Statement on the Grenfell Recovery Taskforce Report

Statement by Communities Secretary Sajid Javid on the initial report from the Independent Grenfell Recovery Taskforce.


With permission, Mr Speaker, I should like to make a statement on the independent Recovery Taskforce that is working with the Royal Borough of Kensington & Chelsea in the wake of June’s tragic fire at Grenfell Tower.

The people of North Kensington have been failed by those who were supposed to serve them.

They were failed by a system that allowed the fire to happen.

And they were failed once again by a sluggish and chaotic response in the immediate aftermath.

It was clear that if RBKC was to get a grip on the situation and begin to regain the trust of residents it would have to change and change quickly.

That started with a change in leadership of the council, new senior officers, and new support brought in from other councils, and central government.

To ensure that this translated into better service for the victims and people of North Kensington and assure me that the council would be capable of delivery, I announced on 5 July 2017 that I was sending in a specialist independent Taskforce.

The Taskforce is made up of experts in housing, in local government, public services and community engagement.

I deliberately appointed independent-minded individuals who would not hesitate to speak their minds.

I have now received the first report from the Taskforce, reflecting on its first 9 weeks on the ground.

The report has been shared with the Rt Hon Gentleman opposite.

And I will be placing copies in the library of the House, and it will be published in full on GOV.UK.

Green shoots

It is clear from the report that progress is being made. That much-needed change has happened and continues to happen. That the council today is a very different organisation from the one that failed its people so badly back in June.

And the Taskforce is satisfied that RBKC under its new leadership recognises the challenges it faces and is committed to delivering a comprehensive recovery programme. For that reason, they do not see any practical advantage for a further intervention at this time, which would risk further disruption.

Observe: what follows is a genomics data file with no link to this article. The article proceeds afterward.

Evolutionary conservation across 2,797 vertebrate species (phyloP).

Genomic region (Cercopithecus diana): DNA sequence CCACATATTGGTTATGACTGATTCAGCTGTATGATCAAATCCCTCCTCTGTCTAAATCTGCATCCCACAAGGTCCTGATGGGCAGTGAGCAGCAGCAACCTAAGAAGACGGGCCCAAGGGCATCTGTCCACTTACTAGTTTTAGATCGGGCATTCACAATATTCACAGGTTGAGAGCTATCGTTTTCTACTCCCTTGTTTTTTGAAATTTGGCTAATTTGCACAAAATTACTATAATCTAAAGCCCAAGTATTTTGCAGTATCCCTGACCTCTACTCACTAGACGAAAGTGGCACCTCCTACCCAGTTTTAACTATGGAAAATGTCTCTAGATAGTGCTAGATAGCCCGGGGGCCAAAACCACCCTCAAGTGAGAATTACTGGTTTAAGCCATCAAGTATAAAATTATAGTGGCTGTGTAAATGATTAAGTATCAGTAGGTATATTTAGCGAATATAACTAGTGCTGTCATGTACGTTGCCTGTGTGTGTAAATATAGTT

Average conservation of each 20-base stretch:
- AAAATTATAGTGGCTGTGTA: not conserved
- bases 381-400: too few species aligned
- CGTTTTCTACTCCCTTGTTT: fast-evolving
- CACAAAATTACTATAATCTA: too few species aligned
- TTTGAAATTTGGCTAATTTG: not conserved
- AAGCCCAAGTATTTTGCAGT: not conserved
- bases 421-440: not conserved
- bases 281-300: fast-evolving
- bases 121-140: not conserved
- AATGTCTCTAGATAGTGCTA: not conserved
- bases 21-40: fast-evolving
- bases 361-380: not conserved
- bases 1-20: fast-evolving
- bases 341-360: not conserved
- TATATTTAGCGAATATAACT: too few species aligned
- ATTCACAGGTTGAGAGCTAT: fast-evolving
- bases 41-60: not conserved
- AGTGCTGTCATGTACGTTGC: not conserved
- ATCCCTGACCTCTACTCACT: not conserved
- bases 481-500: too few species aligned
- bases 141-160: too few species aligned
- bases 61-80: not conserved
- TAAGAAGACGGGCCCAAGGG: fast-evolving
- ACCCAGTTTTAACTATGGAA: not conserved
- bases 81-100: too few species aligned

Room for improvement

But while the green shoots are there, the report pulls no punches about the fact that there is still significant room for improvement.

The Taskforce has identified 4 key areas in which the council need to step up.

The first is pace. The speed of delivery needs to be increased, more work needs to be done more quickly.

The second area is innovation. The scale and impact of the fire was unprecedented in recent history but RBKC is relying too much on tried-and-tested solutions that are not up to the task. The council should be much bolder in its response.

The third area is skills. Too many of the officers and councillors working on the response lack specialist training in how to work with a traumatised community. This needs to change.

And the final area, arguably the most important going forward, is a need for greater empathy and emotional intelligence. The people of Grenfell Tower, Grenfell Walk and the wider community have already suffered so much.

Yet the Taskforce has heard too many accounts of that suffering being compounded by bureaucratic processes that are not appropriate. When so many deeply traumatised men, women and children have complex individual needs.

So a greater degree of humanity must be put at the heart of all of RBKC’s recovery work.

I have discussed these recommendations with the council’s leadership and they have accepted them all without question. Culture change is never quick or easy to achieve in any organisation. But I am in no doubt that the leadership and staff of RBKC genuinely want to do better. It is their community too, and they desperately want to help it heal.

I am particularly encouraged that the council are now drawing on NHS expertise to secure specific training for those front-line staff responsible for providing direct support to the survivors.

I have assured the council that I will continue to support them in building capacity. However, I have also made it clear that my support will not be uncritical or unqualified. I expect to see swift, effective action to deal with all the issues highlighted in the report. I am not taking any options off the table if progress is not made, and I shall continue to monitor the situation closely.